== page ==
Anyway, moving on, we of course have to tackle the biggie — the Milo ban. It was unjust, even if the platform is a better and more polite place for it. For those who do not know, he — once @Nero, but no more — is a self-described provocateur who deliberately runs around offending people. His star really rose in 2016 but he’s been around since before that. If you haven’t heard of him then just God help you and why are you reading this? He wrote that Breitbart article. Anyway, he was C.E.O. Jack Dorsey’s enemy number one for a good while before he was finally gotten rid of in July 2016. In January, for some strange and obscure reason, despite being a public figure, and a journalist (it’s true whether you like it or not — and I don’t really), he lost his blue verification mark. In the wake of the Orlando Shooting he was suspended for a while (#JeSuisMilo and #FreeMilo trended at number one), but it was after a spat with Leslie Jones prompted by a review of the new Ghostbusters he wrote that he was finally, permanently suspended, apparently for breaking the harassment guidelines. If HeatStreet is to be believed (I was there but cannot for the life of me remember) he had only three interactions with her:

“If at first you don’t succeed (because your work is terrible), play the victim”.

“Barely literate. America needs better schools!”

“rejected by yet another black dude”

Of course, those links no longer work because the Twitter account no longer exists, and so they don’t appear on the article either; but I was able to glance them from this video. I couldn’t find an archive for the first so I didn’t look for the other two. This does not justify a ban. It was moderate teasing. I’m sorry. This was wrong. He was an arsehole, and should be held as one, but if this is the precedent for getting banned then free speech really is dead on Twitter. Someone stronger than Jones would have laughed it off.

Onwards to August. Remember that “new filter designed to automatically prevent users from seeing threatening messages” from the start? Well, it was finally introduced. Push through that article to the primary source — an official blog post — and we find out what it does:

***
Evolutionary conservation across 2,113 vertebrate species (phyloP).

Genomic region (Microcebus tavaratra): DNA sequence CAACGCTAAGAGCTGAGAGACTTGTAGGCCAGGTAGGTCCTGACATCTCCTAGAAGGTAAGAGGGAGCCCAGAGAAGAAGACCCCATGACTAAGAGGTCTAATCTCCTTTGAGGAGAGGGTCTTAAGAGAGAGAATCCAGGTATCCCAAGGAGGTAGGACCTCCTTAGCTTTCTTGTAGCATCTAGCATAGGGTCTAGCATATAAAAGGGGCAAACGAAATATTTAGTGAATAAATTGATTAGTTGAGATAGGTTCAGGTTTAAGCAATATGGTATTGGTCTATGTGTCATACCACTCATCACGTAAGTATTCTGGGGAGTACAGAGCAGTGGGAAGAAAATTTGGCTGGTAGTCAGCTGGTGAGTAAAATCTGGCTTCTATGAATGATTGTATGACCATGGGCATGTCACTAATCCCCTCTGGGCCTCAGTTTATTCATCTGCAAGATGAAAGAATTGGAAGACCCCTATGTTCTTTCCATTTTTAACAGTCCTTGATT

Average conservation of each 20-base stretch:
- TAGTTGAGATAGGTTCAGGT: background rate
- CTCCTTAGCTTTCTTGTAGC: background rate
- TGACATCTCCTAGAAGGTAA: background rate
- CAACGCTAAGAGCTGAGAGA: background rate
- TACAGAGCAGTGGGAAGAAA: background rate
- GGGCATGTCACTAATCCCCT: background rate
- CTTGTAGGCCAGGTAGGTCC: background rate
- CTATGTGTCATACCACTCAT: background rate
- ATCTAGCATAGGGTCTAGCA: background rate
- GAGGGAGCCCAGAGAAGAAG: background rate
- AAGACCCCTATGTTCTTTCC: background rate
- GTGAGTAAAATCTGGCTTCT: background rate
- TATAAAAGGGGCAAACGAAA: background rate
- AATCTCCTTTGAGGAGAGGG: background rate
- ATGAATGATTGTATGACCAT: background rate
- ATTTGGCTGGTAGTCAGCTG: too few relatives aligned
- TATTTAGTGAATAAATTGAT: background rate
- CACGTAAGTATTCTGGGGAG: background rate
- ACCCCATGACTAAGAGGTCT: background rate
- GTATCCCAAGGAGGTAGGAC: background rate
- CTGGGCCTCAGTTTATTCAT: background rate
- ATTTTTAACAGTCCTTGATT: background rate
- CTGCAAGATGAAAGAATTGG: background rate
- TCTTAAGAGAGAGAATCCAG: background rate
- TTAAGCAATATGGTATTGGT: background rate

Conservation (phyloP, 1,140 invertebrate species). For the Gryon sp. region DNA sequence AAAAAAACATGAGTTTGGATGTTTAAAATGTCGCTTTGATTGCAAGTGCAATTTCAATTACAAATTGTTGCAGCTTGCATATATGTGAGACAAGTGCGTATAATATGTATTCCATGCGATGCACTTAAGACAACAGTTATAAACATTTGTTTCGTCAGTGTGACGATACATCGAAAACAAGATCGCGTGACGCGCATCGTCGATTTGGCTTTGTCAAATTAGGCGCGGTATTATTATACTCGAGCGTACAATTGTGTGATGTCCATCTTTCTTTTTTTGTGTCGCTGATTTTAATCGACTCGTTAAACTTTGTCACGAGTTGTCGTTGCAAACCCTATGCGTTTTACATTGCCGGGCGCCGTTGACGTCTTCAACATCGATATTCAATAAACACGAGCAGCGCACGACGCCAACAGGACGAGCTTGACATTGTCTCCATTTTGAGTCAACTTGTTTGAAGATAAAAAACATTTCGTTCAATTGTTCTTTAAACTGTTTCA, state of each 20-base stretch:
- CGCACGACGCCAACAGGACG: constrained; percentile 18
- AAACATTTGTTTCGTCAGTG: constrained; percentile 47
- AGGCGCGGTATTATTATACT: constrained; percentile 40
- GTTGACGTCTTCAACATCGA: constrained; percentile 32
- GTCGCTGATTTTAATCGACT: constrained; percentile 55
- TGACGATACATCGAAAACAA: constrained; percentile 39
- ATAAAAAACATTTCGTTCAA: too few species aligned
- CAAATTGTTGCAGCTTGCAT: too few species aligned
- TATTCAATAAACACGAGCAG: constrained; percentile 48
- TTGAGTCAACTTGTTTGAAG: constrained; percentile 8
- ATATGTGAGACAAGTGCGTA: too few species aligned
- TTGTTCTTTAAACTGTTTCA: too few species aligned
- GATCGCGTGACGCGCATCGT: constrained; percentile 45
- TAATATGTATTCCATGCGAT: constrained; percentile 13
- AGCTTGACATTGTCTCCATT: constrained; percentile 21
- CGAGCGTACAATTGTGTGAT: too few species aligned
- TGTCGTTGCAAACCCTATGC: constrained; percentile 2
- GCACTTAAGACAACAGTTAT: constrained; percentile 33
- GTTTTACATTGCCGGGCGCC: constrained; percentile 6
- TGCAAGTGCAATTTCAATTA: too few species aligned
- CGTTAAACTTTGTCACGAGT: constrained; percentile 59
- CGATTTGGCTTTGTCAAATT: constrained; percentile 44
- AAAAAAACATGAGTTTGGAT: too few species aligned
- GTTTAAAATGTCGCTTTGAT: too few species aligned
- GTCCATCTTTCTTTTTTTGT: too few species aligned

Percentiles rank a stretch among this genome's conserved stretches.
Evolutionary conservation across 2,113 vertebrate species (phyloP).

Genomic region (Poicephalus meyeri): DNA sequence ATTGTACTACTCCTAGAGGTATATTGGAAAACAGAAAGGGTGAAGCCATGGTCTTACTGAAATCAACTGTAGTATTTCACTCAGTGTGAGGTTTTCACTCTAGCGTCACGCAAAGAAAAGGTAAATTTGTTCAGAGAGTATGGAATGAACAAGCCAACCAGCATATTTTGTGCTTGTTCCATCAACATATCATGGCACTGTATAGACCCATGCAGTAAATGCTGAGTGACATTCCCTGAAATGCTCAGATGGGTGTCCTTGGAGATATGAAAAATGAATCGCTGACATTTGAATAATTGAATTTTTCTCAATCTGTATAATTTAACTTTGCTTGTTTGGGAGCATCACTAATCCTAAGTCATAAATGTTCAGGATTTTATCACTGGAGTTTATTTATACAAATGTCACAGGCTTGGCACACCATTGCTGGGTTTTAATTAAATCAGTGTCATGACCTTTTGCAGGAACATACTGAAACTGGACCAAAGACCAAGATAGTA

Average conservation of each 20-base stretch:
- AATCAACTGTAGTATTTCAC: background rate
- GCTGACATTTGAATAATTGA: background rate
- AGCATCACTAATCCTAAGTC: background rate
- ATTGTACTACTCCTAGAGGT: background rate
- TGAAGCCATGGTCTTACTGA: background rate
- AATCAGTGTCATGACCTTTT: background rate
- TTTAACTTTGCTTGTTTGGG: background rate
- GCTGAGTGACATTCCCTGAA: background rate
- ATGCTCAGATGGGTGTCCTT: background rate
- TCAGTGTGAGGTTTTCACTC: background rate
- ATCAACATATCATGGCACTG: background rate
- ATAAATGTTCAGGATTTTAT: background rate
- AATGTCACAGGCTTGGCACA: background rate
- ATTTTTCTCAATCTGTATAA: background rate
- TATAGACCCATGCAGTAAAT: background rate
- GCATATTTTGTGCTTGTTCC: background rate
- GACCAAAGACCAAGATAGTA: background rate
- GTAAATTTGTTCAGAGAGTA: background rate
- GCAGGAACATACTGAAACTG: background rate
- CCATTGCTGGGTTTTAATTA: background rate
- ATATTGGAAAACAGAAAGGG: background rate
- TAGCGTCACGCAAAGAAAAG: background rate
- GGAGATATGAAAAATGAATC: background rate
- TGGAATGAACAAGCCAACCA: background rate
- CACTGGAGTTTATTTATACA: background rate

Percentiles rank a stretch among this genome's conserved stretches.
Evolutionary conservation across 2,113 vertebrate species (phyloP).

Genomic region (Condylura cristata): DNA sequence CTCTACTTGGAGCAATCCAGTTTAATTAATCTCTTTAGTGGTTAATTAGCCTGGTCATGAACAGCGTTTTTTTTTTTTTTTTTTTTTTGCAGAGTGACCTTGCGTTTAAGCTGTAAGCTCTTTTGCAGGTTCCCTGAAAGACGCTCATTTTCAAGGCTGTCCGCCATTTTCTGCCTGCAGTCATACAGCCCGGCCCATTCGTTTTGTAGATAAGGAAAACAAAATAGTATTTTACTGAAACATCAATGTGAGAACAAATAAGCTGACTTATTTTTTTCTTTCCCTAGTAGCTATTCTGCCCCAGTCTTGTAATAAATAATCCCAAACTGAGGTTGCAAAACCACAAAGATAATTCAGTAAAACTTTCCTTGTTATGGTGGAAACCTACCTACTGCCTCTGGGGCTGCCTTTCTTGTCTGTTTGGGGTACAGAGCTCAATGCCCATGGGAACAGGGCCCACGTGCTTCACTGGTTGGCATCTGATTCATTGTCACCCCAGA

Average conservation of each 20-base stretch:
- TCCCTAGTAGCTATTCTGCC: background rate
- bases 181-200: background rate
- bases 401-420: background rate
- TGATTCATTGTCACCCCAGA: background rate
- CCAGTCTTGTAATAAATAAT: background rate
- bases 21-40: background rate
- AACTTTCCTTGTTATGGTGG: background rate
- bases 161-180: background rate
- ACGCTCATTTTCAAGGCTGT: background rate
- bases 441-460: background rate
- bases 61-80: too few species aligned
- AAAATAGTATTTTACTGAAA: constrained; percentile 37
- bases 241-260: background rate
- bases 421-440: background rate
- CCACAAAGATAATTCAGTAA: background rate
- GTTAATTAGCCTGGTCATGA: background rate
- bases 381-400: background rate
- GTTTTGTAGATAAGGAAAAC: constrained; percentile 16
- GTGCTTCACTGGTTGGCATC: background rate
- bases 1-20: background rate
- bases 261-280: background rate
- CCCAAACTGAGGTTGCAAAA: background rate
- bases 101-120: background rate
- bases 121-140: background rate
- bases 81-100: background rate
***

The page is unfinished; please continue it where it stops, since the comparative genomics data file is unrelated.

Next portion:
Last year we began testing a quality filter setting and we’re now rolling out a feature for everyone. When turned on, the filter can improve the quality of Tweets you see by using a variety of signals, such as account origin and behavior. Turning it on filters lower-quality content, like duplicate Tweets or content that appears to be automated, from your notifications and other parts of your Twitter experience.

Fortunately it doesn’t impact accounts you’ve recently interacted with, and you can turn it off; this was an optional feature originally only available to verified accounts that’s just been rolled out to everyone. I don’t even block, so I have no need for my own automated thought police; but I get the sentiment and it’s absolutely fine that this exists. I oppose all attempts to stop the Internet from being a Wild West, but it’s fine for people to want to shield themselves if they can’t stand the adventure. I have one very specific problem with the thing:

Screen Shot 2017-04-01 at 20.12.06
That’s right — they didn’t even tell us they were turning it on

Now we’re into the good stuff. In February 2017 (only two days off the anniversary of the Trust and Safety Council) some more changes were made, and they were hardly announced at all. If you wanted to find out about it you would have to check the blog, which left many users dreadfully confused. It opens with some more spineless weaselling:

Making Twitter a safer place is our primary focus. We stand for freedom of expression and people being able to see all sides of any topic. That’s put in jeopardy when abuse and harassment stifle and silence those voices. We won’t tolerate it and we’re launching new efforts to stop it.

And then they announce their changes, which I summarise:

  • People who have been suspended once are very naughty and should not be allowed to return to the platform, because chances are they’re just horrible harassers and we’re perfect and never make mistakes (we will revisit this soon).
  • We’re going to alter your searches so that you can’t search for things we don’t think you should search for — for your own good, of course, because we know you can’t make such decisions yourself.
  • “Low quality” replies that we don’t like will be indiscriminately collapsed so you can’t see them.

The results of these changes have been dramatic and terrible. Perhaps it’s simply the deplorable corner of the Internet I love and hang out in, but I see the third bullet point everyfuckingwhere I go. I went and collected these just now — literally:

Screen Shot 2017-04-01 at 20.41.09
Note how you can’t even see the reply from @ak_gnosis

Screen Shot 2017-04-01 at 20.48.51

Screen Shot 2017-04-01 at 20.51.16
I saw all of them in notifications — not a glitch

The arbitrary suspensions are arguably even worse. As a case study, let’s take a friend of mine, CursedE, who I’ve critiqued in good faith before. She’s been at this since April 2016, and has been suspended from Twitter with hilarious predictability and increasing frequency; the worst has definitely been since I began my own association with her in January. I’ll just let her speak for herself: